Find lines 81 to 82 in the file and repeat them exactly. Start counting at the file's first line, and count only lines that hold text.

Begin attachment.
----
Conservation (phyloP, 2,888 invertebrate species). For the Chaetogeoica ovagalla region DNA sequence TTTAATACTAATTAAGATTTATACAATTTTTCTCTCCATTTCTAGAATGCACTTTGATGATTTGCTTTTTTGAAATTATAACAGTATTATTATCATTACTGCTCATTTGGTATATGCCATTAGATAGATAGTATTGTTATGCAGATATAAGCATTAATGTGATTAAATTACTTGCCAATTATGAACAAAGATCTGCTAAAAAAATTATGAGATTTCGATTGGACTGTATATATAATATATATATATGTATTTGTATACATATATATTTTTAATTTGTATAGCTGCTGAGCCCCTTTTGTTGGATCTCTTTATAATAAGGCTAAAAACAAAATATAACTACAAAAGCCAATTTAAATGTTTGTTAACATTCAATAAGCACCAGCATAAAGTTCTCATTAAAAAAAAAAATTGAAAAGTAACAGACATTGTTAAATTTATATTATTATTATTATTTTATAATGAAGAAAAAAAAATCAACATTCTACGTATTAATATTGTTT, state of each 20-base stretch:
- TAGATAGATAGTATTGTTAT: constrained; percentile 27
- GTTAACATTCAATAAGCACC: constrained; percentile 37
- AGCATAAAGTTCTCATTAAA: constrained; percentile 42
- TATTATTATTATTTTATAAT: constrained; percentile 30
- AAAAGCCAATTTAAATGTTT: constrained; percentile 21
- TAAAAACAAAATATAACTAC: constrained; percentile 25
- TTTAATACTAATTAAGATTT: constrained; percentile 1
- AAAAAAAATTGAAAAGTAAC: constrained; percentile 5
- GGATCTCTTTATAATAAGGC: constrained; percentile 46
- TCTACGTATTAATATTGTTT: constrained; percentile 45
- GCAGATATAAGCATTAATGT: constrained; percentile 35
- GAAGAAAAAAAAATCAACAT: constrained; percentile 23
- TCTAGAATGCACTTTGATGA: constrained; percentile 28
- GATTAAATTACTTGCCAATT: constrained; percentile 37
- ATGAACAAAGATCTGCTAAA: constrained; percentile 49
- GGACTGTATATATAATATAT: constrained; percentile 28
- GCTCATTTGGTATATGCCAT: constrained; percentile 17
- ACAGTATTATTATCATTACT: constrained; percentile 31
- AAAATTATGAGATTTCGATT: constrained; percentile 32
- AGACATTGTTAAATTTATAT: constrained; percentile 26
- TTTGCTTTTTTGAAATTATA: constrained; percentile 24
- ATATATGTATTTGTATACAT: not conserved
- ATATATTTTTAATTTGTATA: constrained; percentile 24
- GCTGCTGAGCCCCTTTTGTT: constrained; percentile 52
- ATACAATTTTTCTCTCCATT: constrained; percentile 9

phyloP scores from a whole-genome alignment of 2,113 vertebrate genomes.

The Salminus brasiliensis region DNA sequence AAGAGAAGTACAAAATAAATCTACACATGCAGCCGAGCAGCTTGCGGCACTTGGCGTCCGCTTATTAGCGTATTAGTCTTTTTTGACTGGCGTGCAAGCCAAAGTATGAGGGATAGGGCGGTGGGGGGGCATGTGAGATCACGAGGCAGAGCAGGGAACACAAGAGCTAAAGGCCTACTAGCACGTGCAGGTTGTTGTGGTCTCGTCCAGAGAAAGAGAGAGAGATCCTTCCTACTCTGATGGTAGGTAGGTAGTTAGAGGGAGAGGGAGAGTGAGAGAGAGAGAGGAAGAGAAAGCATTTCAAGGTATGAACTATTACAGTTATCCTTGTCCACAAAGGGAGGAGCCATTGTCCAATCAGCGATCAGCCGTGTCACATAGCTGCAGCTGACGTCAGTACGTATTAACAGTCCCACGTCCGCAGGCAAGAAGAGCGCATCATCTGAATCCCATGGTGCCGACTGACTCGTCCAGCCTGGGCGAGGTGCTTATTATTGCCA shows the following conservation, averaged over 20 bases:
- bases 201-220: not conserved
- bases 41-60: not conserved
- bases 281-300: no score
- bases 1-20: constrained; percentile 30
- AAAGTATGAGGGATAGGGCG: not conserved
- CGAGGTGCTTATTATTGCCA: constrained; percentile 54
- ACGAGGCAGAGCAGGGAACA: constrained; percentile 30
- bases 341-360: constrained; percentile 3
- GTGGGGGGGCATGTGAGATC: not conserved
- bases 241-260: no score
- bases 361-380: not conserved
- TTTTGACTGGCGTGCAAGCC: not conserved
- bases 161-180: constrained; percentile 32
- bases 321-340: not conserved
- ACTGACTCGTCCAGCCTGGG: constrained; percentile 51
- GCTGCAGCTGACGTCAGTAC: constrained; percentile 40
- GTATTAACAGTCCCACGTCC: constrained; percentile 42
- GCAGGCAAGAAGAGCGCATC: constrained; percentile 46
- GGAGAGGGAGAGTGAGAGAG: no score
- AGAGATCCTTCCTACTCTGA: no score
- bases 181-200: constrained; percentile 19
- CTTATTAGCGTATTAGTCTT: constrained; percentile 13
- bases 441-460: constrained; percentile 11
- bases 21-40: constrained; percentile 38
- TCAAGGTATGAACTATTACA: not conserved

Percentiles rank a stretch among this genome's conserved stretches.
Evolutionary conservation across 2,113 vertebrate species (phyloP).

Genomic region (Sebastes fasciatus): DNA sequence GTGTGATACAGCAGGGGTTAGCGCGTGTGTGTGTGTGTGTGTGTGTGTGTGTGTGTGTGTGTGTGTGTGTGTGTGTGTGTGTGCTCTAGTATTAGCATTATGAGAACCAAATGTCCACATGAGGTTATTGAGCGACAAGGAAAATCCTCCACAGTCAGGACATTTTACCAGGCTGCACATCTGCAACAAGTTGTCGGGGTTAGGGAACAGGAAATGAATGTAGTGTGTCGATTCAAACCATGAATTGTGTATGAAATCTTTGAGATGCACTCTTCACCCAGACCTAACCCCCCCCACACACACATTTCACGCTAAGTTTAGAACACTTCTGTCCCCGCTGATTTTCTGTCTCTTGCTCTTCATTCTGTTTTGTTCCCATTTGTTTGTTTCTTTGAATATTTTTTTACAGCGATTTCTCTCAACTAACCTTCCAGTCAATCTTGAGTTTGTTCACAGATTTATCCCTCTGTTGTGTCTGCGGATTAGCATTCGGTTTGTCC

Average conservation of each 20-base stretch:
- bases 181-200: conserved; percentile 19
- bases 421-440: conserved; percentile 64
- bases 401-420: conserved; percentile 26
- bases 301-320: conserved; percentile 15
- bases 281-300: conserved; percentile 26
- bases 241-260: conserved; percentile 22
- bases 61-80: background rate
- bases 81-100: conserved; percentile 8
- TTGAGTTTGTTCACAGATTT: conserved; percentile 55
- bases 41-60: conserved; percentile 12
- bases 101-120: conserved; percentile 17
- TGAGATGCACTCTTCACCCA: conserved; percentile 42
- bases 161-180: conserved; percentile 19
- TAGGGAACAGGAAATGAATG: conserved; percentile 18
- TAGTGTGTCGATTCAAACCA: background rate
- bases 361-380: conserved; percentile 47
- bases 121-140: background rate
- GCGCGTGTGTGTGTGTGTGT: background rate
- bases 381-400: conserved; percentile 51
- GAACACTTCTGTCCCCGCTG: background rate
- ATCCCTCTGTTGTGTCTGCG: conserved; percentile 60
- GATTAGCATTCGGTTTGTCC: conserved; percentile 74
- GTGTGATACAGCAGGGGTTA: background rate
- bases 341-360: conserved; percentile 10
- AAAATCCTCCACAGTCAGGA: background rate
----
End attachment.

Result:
- bases 341-360: conserved; percentile 10
- AAAATCCTCCACAGTCAGGA: background rate